USF scores down in newest APR ratings
The NCAA has posted a new year's worth of Academic Progress Rate scores, which measure the academic eligibility and retention levels of athletes in each sport at each NCAA school. There's no huge news here, because USF had stated in February that it was only facing penalties in one sport, baseball, which surrendered 1.27 scholarships during this school year as a penalty for its low APR score.
We'll have more on the scores Tuesday -- how they compare within the state, within the Big East, etc. -- but we can point out that of USF's 17 sports, nine saw their scores drop from a year ago, while six saw gains. USF's three lowest-scoring sports -- men's basketball, football and baseball -- all dropped lower, and in all, only three of USF's 17 teams had scores above the national average for their sport in Division I programs. As of Tuesday morning, the NCAA has since removed the posted data from its website, but will release data for all schools on Wednesday.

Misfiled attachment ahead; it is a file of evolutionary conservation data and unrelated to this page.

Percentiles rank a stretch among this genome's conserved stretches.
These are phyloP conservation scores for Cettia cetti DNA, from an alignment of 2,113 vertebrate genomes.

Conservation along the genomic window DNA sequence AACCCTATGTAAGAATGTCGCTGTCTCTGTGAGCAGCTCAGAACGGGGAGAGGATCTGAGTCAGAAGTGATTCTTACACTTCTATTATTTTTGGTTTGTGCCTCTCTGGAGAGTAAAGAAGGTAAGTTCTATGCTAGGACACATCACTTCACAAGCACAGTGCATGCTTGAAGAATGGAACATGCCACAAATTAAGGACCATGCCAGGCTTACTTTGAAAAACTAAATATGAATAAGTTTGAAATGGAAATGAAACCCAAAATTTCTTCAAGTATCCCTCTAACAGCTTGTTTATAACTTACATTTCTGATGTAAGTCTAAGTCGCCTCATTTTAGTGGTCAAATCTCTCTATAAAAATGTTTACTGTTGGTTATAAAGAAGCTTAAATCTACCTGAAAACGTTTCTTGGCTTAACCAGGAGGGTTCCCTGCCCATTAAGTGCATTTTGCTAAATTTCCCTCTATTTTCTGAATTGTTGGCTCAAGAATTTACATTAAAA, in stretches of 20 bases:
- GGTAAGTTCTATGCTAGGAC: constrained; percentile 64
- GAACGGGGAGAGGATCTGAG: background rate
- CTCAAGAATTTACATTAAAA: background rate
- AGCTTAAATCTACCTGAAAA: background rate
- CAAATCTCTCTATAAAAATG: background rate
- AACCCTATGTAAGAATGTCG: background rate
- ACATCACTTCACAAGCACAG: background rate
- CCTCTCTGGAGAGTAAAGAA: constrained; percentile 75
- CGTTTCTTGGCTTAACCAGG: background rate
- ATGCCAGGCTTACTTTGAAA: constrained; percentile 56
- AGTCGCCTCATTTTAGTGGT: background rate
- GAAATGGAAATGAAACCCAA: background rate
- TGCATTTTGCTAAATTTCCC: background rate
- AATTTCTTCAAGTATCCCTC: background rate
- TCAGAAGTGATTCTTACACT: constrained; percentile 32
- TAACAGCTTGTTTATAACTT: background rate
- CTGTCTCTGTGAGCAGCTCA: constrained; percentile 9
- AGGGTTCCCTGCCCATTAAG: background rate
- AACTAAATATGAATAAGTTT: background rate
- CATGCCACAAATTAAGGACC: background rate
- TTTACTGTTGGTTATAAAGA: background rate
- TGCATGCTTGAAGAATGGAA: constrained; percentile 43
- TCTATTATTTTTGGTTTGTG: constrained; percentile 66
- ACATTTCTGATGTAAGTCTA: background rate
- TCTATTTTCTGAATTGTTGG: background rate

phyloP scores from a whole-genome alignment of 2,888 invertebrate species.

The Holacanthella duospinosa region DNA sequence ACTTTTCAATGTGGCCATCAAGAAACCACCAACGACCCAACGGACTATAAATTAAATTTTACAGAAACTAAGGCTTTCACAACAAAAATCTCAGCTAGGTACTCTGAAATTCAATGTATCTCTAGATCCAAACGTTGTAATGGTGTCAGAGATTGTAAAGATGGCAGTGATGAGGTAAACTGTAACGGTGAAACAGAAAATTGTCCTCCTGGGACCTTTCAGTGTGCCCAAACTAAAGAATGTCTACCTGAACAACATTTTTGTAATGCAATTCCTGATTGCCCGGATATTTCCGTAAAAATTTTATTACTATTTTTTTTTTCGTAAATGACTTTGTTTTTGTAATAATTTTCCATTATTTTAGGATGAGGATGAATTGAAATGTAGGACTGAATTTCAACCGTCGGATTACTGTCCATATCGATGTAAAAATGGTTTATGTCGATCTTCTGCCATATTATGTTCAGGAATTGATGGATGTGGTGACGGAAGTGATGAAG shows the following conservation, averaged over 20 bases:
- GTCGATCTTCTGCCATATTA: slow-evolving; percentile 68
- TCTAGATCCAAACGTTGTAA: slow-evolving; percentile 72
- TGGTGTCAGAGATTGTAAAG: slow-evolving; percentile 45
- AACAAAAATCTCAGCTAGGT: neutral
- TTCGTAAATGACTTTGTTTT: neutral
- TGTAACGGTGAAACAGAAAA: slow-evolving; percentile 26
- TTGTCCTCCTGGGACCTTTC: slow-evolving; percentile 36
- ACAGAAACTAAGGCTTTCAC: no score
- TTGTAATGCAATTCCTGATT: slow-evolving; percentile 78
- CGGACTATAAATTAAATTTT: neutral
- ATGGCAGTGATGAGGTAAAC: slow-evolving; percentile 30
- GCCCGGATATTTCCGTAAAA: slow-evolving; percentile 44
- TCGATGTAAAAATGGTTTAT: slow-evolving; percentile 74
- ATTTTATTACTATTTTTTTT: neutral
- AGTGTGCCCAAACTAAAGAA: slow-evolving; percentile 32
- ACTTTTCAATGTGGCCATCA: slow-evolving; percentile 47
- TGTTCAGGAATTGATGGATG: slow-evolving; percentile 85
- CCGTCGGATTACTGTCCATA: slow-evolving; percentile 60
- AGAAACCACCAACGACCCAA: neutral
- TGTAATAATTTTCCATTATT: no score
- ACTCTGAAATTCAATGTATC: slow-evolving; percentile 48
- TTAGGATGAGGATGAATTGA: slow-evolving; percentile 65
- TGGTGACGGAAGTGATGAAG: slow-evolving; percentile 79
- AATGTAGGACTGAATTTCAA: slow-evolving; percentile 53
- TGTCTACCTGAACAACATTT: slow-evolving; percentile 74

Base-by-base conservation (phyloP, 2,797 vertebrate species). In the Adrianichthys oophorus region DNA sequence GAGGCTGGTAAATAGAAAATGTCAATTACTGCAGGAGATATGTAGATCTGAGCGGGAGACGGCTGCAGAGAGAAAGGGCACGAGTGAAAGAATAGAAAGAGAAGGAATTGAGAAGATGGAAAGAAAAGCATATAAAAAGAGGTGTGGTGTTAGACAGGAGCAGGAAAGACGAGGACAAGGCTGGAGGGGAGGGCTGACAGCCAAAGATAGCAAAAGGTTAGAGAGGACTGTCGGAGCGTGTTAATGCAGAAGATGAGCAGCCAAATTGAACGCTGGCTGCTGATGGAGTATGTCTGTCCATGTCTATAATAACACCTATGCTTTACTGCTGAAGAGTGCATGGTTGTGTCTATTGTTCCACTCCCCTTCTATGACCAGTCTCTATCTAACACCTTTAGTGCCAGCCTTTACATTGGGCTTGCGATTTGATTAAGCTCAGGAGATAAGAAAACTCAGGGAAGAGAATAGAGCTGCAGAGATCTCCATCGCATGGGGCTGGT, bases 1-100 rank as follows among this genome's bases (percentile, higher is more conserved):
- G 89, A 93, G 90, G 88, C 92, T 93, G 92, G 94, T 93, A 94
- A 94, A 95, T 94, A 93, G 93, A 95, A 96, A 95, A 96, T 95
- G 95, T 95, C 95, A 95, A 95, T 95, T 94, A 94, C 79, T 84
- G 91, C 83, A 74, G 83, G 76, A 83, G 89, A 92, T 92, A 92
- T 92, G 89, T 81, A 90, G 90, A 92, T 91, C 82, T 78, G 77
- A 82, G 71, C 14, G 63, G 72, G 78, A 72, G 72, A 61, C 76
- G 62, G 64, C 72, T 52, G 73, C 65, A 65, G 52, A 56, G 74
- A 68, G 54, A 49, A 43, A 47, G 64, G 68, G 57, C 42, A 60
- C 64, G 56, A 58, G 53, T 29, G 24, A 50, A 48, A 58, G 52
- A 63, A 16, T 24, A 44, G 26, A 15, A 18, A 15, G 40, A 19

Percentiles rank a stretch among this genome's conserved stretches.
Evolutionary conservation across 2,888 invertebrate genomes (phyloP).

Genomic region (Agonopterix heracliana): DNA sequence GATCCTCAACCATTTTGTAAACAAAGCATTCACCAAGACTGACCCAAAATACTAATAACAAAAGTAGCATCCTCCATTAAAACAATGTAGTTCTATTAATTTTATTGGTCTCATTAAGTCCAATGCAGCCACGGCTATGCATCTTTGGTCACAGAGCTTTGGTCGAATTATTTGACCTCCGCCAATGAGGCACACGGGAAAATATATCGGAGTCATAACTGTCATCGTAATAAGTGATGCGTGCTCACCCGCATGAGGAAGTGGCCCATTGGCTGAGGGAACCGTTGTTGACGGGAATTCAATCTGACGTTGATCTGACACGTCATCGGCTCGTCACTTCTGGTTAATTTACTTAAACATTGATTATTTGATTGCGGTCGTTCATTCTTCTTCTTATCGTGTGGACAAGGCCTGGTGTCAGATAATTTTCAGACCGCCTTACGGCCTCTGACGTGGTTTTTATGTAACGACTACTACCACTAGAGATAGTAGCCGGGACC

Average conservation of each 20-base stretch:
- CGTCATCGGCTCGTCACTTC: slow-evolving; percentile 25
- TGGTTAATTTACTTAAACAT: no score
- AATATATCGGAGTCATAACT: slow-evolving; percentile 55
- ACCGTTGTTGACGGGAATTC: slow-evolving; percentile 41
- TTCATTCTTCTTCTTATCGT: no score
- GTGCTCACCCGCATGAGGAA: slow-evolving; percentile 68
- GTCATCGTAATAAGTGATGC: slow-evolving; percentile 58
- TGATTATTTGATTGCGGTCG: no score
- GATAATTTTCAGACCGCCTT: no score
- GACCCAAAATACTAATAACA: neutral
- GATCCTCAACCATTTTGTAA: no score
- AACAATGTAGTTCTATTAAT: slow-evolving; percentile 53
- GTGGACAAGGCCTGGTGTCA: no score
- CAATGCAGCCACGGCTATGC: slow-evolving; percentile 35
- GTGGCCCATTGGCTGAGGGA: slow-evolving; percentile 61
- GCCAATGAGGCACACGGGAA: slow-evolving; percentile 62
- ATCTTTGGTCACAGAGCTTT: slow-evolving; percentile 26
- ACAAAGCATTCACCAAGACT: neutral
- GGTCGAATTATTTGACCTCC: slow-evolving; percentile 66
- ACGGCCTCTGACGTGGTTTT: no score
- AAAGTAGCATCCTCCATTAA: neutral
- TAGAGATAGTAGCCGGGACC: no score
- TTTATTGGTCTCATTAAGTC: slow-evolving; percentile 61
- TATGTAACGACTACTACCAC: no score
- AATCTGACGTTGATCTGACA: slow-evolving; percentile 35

The NCAA sets a mark of 925 out of 1000 as the point at which a school is susceptible to penalties, and USF remains below that mark in football (909, down from 917 last year), baseball (914, down from 923) and men's basketball (878, down from 904). As long as a team doesn't have any athletes who left the program while academically ineligible, it faces no penalty from the NCAA. Men's golf, men's tennis and women's soccer all saw their scores drop by 20 points or more.
The biggest gain came from volleyball, which remains in the lowest 10 percent for its sport, but saw an 11-point jump from 929 to 940. Women's basketball, women's tennis, men's track, men's soccer and men's cross-country also saw their scores improve. Softball, which had USF's highest score last year at 997, dropped to 990; women's golf now has the highest team score, unchanged from last year at 993.
It's complicated to explain the APR, but this is the first year that the NCAA took away old results in calculating from a new four-year window, so a change in APR this year as much reflects the loss of data from 2003-04 as it reflects the addition of new data from the 2007-08 school year. Next year, the results from 2004-05 -- a year of unusually high turnover as USF transitioned to the Big East -- will come off the books and should help the Bulls' APR scores, especially in football.
For comparison, here's our post from last year's APR scores. Again, we'll have more Tuesday, including comments from USF officials about the scores ...